We think our critiquing skills are pretty great here at the Soaring ’20s Picture Book Debuts blog, but one critique probably won’t take the winners of the MEGA SOARING ’20s CRITIQUE GIVEAWAY, or their stories, all the way to the finish line. That’s where critique groups come in. If you’re already in a critique group, you know what we’re talking about. If you’re not, what are you waiting for?!
Critique groups have helped our members:
1. Become part of a team.
“I see critiques as a team effort. The author’s hard work and vision is passed to another set of eyes, in order to set the story up for the best possible chance of success. I’m grateful each time I get to be a member of that team, whether as an author or a critiquer!”
—Elisa Boxer, author
THE VOICE THAT WON THE VOTE: How One Woman’s Words Made History (Sleeping Bear Press, spring 2020)
2. Stay in the game.
“I’ve had the same critique group for six years and would not be here without them. Period. Not only have they made me a better writer and better critique partner, but they have kept me from giving up when things get really hard. I am super indebted to them and also, I am super invested in their journey. When they sign with an agent, or tweak a manuscript to near perfection, or sell a manuscript, I am beside myself with joy!”
—Anna Crowley Redding, author
RESCUING THE DECLARATION OF INDEPENDENCE (HarperCollins, spring 2020)
“Critiquing other writer’s manuscripts has been the next-best thing to improve my own writing, after reading picture books and writing!”
—Julie Rowan-Zoch, illustrator
LOUIS (Houghton Mifflin Harcourt, fall 2020)
4. Go deeper.
“Critiques have definitely helped me become a published author. My book, SATURDAYS ARE FOR STELLA, started with only two of its current main three characters. My critique group partners challenged me to deepen my story and guided me toward the third character who made all the difference in my story.”
—Candy Wellins, author
SATURDAYS ARE FOR STELLA (Page Street Kids, summer 2020)
5. Reimagine stories.
“For me, critiquing others’ stories has been essential. I’ve gained an ability to reimagine stories, and through these countless exercises, I have become better at editing my own stories.”
—Hope Lim, author
I AM A BIRD (Candlewick, fall 2020)
6. Build community.
“Critique partners can provide insight into what’s working or not in your story. They can give you new ideas. And best of all they can become your closest writing buddies.”
—Darshana Khiani, author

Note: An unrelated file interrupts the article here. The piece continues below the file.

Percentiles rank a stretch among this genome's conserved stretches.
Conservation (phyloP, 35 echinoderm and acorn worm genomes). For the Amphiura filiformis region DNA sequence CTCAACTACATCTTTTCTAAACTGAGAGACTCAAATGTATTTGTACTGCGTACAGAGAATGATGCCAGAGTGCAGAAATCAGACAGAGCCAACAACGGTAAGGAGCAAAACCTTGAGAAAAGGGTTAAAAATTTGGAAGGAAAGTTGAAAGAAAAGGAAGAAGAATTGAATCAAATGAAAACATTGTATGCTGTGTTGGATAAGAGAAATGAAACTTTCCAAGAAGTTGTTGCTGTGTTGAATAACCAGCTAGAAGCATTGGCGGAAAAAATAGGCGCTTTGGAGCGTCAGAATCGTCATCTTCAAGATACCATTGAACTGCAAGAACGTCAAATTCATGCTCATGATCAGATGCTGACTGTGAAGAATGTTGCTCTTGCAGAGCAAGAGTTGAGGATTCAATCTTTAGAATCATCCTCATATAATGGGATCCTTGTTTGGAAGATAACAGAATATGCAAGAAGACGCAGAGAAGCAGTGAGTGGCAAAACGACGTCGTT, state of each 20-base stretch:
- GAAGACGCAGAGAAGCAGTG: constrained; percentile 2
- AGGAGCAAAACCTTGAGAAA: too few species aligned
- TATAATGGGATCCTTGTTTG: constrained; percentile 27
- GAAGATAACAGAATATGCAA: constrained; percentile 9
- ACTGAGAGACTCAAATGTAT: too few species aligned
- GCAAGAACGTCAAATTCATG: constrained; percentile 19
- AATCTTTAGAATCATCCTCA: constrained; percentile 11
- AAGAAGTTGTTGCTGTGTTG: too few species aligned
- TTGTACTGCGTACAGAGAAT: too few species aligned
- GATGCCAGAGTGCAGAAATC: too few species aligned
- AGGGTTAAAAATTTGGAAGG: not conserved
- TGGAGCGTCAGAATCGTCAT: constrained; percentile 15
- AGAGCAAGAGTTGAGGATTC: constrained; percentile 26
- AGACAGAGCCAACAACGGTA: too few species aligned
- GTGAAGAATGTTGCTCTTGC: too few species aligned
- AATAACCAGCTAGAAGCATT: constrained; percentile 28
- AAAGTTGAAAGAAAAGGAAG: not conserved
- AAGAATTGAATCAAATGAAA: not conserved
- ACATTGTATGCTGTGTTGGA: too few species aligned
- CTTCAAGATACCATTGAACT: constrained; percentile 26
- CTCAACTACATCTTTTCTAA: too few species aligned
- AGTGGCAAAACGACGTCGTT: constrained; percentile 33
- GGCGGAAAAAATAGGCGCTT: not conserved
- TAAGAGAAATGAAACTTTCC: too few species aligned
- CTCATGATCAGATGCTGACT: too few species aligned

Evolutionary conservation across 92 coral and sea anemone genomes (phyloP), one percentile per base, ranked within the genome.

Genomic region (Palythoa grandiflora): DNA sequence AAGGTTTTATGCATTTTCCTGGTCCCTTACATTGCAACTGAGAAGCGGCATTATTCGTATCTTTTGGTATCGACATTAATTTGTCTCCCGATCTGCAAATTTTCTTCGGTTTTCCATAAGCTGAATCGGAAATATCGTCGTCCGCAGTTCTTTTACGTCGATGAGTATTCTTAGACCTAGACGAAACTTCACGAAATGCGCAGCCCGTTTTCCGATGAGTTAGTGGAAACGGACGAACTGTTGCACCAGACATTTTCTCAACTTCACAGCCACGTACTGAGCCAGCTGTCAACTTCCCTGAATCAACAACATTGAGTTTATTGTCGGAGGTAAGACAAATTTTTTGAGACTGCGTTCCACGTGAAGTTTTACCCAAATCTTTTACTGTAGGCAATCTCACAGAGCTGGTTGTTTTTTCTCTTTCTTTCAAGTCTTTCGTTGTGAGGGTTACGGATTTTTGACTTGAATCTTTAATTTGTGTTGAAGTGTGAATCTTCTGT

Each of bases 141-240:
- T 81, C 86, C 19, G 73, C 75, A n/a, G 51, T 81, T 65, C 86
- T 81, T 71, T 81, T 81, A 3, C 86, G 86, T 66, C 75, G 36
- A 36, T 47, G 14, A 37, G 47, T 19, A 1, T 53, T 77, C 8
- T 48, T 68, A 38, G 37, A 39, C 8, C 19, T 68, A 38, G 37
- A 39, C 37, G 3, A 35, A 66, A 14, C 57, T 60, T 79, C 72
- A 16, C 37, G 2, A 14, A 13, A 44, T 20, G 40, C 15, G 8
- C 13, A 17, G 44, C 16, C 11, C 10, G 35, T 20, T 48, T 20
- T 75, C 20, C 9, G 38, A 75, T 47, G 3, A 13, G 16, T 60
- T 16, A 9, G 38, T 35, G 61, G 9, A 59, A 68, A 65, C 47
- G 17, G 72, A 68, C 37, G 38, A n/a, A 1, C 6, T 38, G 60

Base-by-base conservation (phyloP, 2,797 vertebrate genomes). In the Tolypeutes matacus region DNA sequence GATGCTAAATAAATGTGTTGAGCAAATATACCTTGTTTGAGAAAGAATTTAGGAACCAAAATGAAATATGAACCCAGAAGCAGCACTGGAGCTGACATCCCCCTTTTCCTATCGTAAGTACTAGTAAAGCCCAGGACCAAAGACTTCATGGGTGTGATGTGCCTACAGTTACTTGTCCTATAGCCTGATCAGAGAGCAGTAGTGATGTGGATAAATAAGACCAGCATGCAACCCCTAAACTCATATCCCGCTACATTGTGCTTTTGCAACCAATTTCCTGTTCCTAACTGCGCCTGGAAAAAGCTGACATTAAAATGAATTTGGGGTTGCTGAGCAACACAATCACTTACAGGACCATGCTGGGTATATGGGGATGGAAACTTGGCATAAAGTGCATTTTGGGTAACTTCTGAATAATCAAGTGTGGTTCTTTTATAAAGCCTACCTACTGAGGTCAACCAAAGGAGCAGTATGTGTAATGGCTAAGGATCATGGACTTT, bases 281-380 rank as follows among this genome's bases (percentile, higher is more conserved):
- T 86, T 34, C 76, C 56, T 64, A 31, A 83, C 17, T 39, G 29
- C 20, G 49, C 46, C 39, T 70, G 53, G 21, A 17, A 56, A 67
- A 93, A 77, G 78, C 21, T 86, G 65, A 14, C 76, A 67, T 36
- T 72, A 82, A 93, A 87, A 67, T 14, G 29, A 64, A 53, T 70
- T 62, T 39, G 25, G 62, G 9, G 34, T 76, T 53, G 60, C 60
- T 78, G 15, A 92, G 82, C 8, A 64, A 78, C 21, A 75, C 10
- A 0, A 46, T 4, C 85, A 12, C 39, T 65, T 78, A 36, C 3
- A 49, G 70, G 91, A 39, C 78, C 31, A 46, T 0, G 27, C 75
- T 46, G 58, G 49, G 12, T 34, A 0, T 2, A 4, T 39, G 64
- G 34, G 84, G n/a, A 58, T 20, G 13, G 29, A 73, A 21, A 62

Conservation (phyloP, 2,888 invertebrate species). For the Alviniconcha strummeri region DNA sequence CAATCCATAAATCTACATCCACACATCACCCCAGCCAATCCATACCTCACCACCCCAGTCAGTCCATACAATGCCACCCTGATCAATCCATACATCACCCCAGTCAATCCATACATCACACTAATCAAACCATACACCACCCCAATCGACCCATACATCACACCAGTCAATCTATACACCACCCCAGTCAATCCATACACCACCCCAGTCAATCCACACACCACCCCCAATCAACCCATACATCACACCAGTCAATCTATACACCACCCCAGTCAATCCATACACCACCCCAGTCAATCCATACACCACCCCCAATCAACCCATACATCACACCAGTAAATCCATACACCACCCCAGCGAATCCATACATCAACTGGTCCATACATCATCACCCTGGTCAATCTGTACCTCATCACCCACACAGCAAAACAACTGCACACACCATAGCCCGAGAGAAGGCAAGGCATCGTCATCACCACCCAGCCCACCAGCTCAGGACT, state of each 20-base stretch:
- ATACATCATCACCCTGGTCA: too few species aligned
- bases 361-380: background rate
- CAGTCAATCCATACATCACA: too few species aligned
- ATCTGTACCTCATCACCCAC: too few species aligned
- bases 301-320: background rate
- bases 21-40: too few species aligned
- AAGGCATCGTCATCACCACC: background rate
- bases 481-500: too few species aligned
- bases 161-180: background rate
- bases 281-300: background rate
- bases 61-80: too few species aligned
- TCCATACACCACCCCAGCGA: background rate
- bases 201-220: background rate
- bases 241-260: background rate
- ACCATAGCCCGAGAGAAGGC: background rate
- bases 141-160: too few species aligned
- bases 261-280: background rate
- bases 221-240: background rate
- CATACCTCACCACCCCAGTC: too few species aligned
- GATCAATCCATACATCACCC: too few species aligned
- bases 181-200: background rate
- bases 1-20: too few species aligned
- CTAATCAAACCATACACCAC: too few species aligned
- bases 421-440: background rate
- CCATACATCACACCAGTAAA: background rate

HOW TO WEAR A SARI (Versify/Houghton Mifflin Harcourt, spring 2021)
7. Gain objectivity.
“When you’re in the trenches, neck-deep in your writing or illustrating, it can be incredibly difficult to be objective about your work. That’s where critique comes in: Fresh eyes surveying the battlefield with the sole intent of making your work better.”
—John Herzog, illustrator
CLARINET AND TRUMPET (Houghton Mifflin Harcourt, summer 2020)
8. Honor diversity.
“For me sensitivity reads are invaluable. I’m an #ownvoices writer when it comes to main characters, but the world my characters live in must be diverse. Tha’'s where the critique group comes in to make sure I’m honoring and respecting that diversity.”
—NoNieqa Ramos, author
BEAUTY WOKE (Versify/Houghton Mifflin Harcourt, spring 2021)
9. Boost analytical skills.
“Critiquing other people’s work has sharpened my brain to become better at analyzing my own work. Not only that, I have become better at giving and receiving feedback. This skill is tremendously useful in the publishing industry where you have to go through many revisions with your agents, editors and/or art directors.”
—Isabella Kung, illustrator/author
No Fuzzball!, (Scholastic, summer 2020)
*One warning—because not every person is the right person to critique your work:
“Allow someone else to give you an objective opinion, but choose your critiquers wisely. Not everyone is experienced in giving critiques or in the craft of writing for children. It does make a difference. Any member of the Society of Children’s Book Writers and Illustrators (SCBWI) would most likely be capable and experienced enough to be helpful—but, generally, avoid asking friends, family and children for their feedback.”
—Mary Wagley Copp, author
WHEREVER I GO (Atheneum/Simon & Schuster, spring 2020)
**One caveat—because there are many paths to a successful career:
“I was too shy to join a critique group early on, but I’ve been supremely lucky to experience that creative process with my agent, Stephen Barr, instead. The work I’ve produced in collaboration is a direct result of him seeing more in my work than I’m able to see myself. His feedback has let me know when my art’s accidentally hit its sweet spot, helped me loosen my writing back up when I’m trying too hard, and pinpointed my best ideas hiding in plain sight (and upside down!).”
—Shelley Johannes, author/illustrator
MORE THAN SUNNY (Abrams, spring 2021)
Enter the MEGA SOARING ’20s CRITIQUE GIVEAWAY to win a picture book manuscript, dummy, or portfolio critique with one of these (and other) Soaring ’20s members. The contest runs through 11:59 p.m. September 15, 2019. Winners will be announced September 17!